With Christmas just around the corner, we all have a wonderful opportunity to diversify our kids’ libraries by gifting disability inclusive children’s books!
I often get asked which inclusive children’s books I most recommend, and, while this list is certainly not exhaustive, it is a good place to start! Here are 12 children’s books celebrating diversity of ability to add to your shelves this Christmas!
For introducing the concept of differences...
Before talking specifically about disabilities, it can be helpful to introduce the concept of differences! Kids should have a basic understanding that all people are different! We have different hair colors and eye colors, different interests and personalities, and different talents.
Two books I recommend for introducing differences are Different Like Me by Xochitl Dixon and Good To Be Me by Jessica Parham!
Different Like Me introduces differences through a biblical lens. It teaches that God made us each wonderfully different and includes a guide in the back to help parents have a biblical discussion about differences with their children.
Good To Be Me teaches that differences are a good thing. The illustrations show children with a wide range of diagnoses and provide ample opportunity for children to ask questions about differences.
For introducing disabilities...
Once kids understand that everyone is different, I think it’s helpful to introduce how one way people might be different is by having a disability. To help kids understand this concept, I think books that talk about several different types of disabilities can be helpful. For this, I recommend No Such Thing As Normal by Megan DeJarnett and my book, Image Bearer, by Ellie Sanazaro.
No Such Thing As Normal is written by a self-advocate who grew up using a wheelchair. It introduces kids to disabilities including vision loss, hearing loss, cleft palate, autism, and Down syndrome. It teaches kids that there is no such thing as normal.
Image Bearer introduces disabilities through a biblical lens. It specifically introduces kids to autism, spina bifida, cerebral palsy, hearing loss, Down syndrome, vision loss, dwarfism, osteogenesis imperfecta, and a few other disabilities/diagnoses. All of the illustrations are inspired by real kids.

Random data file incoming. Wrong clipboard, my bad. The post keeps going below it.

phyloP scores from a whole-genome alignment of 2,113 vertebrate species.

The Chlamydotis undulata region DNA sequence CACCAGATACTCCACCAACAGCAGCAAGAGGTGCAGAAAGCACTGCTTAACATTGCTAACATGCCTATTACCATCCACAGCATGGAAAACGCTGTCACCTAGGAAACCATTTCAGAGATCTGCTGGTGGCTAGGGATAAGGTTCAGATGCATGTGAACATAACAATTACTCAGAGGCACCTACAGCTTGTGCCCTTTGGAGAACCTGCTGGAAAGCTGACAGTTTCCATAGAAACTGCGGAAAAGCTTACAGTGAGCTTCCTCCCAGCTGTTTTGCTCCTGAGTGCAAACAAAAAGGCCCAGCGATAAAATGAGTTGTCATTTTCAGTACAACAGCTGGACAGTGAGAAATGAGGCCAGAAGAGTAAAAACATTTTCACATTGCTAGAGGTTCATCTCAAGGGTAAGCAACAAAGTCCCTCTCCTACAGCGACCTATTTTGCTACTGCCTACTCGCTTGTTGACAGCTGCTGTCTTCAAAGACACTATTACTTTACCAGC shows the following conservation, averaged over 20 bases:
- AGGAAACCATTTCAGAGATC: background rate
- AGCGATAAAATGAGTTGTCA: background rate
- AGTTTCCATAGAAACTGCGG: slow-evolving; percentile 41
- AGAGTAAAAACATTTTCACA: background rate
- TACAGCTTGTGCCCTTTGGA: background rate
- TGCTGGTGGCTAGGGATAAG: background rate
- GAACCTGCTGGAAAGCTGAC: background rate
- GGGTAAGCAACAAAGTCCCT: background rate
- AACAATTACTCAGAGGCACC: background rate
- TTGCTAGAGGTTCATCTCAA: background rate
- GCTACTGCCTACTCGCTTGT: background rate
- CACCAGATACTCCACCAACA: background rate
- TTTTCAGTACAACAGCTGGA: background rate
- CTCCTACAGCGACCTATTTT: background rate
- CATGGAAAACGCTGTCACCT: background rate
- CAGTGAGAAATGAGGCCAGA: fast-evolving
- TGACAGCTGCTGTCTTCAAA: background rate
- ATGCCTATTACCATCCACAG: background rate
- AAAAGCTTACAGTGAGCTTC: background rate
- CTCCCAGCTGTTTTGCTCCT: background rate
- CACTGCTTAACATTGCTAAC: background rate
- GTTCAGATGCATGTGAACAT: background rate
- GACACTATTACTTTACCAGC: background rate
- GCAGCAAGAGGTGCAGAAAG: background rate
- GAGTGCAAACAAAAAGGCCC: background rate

For introducing adaptive equipment...
Once kids understand that there are lots of different disabilities people might have, it can be helpful to introduce the many types of equipment children might see people using at the grocery store or playground. I think the two best books for introducing adaptive equipment are Hiya Moriah by Victoria Nelson and Let’s Go Play by Shelby McCarthy.
Hiya Moriah teaches about one little girl, Moriah, who has CHARGE syndrome. She uses equipment such as a g-tube, hearing aids, a wheelchair, and a ventilator. Hiya Moriah introduces kids to all of this equipment and shows how Moriah uses it in her day-to-day life.
Let's Go Play introduces kids to lots of different kids who they might meet on the playground. Each is using a different piece of adaptive equipment like AAC, a trach, or orthotics and teaches kids how it helps them.
For introducing disability etiquette...
Books can be a helpful resource for teaching our children disability etiquette. Three books that do this beautifully are When Charley Met Emma and Awesomely Emma by Amy Webb and What Happened to You? by James Catchpole.
When Charley Met Emma tells about two children meeting for the first time at the playground. At first, Charley is afraid to play with Emma because she has limb differences. But he learns that she likes to play just like him, she just might do it in a different way.
Awesomely Emma is the sequel to When Charley Met Emma. It tells about Emma and Charley going on a field trip. It addresses the topic of accessibility as Emma is not able to enter the building with her class because the entrance is not wheelchair accessible. It also teaches kids about bodily autonomy and that you should not touch someone's wheelchair without permission.
What Happened to You? is a playful book that demonstrates how people with disabilities like to be spoken to and treated by others. The boy in this book has one leg and wishes the other kids at the playground would just play with him instead of constantly asking what happened to his leg, a question he does not want to answer.
For understanding differences...
Books can also help children grow in empathy and understanding of what life might be like for those with disabilities. Three books I think do this in different ways are Wiggles, Stomps, and Squeezes by Lindsey Rowe Parker, Gary’s Gigantic Dream by Dr. Nicole Julia, and Can Bears Ski? by Raymond Antrobus.
Wiggles, Stomps, and Squeezes tells about what life is like for a child who experiences sensory differences. It does an excellent job explaining how the environment of a child with sensory differences might be experienced differently and what things might help them calm down when they are feeling overwhelmed.
Gary's Gigantic Dream is a book about a giraffe getting fitted for his first wheelchair. This book helps children understand that having a wheelchair is not a sad thing. Instead, it is a happy thing that opens up lots of new opportunities for children who have them.
Can Bears Ski? is a beautifully told story of a bear who has hearing loss. It describes what life is like when one cannot fully hear those around them and the difference hearing devices can make in one's life.
So there you have it, my top 12 children’s books that celebrate those with disabilities! What other books would you add to the list? There are so many good ones!